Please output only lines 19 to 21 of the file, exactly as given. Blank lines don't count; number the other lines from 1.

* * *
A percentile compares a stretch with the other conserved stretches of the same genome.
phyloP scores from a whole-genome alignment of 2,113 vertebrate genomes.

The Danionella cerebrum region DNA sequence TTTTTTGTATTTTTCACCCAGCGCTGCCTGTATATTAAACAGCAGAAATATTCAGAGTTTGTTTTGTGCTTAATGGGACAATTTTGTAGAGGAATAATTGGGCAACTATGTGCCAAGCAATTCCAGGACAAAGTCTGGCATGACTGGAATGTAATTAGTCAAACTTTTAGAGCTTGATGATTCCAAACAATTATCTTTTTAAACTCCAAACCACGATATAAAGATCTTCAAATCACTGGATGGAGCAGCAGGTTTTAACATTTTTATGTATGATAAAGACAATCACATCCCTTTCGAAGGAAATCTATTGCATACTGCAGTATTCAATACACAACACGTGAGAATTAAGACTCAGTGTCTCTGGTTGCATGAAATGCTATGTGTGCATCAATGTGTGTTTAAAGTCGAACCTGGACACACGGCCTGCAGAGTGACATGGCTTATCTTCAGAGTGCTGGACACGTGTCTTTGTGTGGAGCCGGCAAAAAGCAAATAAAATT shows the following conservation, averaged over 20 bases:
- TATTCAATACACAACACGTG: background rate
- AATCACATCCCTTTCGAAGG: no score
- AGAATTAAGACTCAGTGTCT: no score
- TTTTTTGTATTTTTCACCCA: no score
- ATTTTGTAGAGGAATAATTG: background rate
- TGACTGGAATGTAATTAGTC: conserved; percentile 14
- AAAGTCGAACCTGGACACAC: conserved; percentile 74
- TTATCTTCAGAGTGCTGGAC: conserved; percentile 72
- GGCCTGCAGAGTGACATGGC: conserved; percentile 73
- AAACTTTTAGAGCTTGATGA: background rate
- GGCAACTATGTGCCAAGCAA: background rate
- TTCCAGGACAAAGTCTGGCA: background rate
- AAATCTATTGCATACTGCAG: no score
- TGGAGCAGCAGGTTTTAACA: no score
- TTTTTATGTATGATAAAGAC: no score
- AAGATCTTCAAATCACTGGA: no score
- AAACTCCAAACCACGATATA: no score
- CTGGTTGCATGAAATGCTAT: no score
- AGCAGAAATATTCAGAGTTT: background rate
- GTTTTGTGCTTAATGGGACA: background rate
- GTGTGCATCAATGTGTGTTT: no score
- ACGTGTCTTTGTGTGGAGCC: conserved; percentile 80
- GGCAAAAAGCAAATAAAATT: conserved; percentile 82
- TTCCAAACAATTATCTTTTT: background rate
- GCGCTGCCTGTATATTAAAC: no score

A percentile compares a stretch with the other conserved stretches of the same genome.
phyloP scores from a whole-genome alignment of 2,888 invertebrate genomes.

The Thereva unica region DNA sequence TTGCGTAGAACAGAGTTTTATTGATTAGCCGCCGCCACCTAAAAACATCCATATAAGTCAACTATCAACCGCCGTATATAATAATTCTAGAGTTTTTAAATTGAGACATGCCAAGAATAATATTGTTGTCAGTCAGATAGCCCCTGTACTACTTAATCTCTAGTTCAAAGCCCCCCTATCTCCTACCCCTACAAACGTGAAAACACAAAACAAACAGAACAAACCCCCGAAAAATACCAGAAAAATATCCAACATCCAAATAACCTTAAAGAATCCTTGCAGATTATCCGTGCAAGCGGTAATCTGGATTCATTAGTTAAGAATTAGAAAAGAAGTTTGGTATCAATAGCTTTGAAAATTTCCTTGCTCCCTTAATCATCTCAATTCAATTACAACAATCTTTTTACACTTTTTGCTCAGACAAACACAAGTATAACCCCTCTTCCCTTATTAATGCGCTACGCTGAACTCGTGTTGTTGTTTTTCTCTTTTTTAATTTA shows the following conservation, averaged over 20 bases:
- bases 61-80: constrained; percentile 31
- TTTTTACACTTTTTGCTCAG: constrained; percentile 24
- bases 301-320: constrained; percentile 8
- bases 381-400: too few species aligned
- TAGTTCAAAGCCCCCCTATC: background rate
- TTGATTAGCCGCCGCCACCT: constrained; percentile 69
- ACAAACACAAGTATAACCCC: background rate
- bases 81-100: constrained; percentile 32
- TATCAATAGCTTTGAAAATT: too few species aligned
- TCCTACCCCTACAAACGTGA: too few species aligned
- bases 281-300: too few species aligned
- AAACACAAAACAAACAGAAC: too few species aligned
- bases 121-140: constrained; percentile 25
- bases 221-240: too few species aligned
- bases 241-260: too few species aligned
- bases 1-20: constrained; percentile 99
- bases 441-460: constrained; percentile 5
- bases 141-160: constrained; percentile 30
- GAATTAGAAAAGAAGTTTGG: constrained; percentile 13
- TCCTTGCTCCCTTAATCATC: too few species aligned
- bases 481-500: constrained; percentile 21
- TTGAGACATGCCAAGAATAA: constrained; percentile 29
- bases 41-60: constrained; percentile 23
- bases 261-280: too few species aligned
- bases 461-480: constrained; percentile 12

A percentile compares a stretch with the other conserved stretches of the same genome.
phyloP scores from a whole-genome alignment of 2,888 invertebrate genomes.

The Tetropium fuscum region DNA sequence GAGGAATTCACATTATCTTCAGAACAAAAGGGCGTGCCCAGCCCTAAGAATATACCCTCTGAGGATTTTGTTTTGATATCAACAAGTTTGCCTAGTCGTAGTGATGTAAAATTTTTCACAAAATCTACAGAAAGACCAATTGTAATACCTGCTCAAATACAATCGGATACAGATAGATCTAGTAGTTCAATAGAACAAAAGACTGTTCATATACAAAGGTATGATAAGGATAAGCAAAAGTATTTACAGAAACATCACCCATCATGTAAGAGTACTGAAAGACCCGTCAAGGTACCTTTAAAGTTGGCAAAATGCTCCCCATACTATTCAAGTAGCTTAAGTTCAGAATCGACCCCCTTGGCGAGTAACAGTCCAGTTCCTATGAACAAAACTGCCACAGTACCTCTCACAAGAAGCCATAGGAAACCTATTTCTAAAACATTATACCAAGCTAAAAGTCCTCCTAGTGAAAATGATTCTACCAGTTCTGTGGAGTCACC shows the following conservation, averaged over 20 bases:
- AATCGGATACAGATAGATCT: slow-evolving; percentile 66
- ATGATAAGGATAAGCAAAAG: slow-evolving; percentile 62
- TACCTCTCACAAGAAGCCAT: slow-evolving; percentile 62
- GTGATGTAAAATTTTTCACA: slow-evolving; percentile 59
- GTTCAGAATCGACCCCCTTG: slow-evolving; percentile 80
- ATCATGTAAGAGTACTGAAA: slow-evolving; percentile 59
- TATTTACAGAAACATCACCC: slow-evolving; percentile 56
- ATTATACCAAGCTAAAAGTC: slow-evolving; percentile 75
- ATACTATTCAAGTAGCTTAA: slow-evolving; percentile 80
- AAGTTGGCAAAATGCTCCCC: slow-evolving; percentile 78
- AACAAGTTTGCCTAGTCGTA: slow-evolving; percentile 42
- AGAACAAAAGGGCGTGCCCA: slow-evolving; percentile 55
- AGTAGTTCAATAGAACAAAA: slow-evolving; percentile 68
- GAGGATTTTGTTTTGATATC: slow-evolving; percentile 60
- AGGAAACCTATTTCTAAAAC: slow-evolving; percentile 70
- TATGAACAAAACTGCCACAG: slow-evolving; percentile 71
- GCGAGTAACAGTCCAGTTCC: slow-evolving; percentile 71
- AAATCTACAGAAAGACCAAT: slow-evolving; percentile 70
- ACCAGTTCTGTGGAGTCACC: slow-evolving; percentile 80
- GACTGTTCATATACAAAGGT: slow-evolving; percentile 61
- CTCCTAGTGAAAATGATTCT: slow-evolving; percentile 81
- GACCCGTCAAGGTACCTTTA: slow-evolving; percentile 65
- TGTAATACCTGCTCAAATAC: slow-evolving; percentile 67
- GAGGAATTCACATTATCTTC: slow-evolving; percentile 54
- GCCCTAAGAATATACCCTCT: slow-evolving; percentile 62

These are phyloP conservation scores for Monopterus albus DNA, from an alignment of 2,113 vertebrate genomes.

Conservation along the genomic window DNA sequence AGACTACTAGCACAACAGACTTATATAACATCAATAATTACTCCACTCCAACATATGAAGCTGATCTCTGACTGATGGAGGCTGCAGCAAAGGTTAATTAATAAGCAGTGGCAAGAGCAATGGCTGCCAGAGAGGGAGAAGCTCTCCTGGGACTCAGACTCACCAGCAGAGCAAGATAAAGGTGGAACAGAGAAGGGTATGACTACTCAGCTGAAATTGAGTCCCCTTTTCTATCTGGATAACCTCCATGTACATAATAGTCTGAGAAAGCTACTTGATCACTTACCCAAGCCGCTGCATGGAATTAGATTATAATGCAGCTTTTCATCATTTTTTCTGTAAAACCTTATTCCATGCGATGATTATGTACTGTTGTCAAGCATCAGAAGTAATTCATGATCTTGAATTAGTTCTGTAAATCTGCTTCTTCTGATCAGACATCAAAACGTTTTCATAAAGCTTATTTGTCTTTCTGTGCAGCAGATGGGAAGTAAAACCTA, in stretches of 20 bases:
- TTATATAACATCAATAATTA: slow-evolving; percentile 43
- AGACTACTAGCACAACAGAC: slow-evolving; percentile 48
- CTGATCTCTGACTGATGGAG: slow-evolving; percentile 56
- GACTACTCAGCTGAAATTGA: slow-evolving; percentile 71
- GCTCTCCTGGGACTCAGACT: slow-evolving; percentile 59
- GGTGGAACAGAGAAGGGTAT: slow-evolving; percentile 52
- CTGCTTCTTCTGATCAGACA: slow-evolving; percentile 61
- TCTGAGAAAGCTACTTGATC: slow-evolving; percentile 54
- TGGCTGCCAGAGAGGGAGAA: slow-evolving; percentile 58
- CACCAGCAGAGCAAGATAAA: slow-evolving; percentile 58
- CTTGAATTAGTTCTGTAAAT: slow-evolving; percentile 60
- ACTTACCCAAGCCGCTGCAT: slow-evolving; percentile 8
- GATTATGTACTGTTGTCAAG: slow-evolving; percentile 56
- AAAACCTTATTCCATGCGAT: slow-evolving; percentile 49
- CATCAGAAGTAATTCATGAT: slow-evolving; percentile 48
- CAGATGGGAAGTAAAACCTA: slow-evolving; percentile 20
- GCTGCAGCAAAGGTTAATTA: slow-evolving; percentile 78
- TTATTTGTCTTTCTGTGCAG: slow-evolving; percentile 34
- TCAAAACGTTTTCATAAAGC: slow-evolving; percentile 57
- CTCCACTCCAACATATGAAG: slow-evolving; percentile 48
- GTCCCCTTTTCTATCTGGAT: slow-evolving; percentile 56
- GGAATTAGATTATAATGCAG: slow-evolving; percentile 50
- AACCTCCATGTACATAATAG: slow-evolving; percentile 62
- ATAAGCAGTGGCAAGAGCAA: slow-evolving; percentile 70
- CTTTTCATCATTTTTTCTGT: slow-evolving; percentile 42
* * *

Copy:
- AAGATCTTCAAATCACTGGA: no score
- AAACTCCAAACCACGATATA: no score
- CTGGTTGCATGAAATGCTAT: no score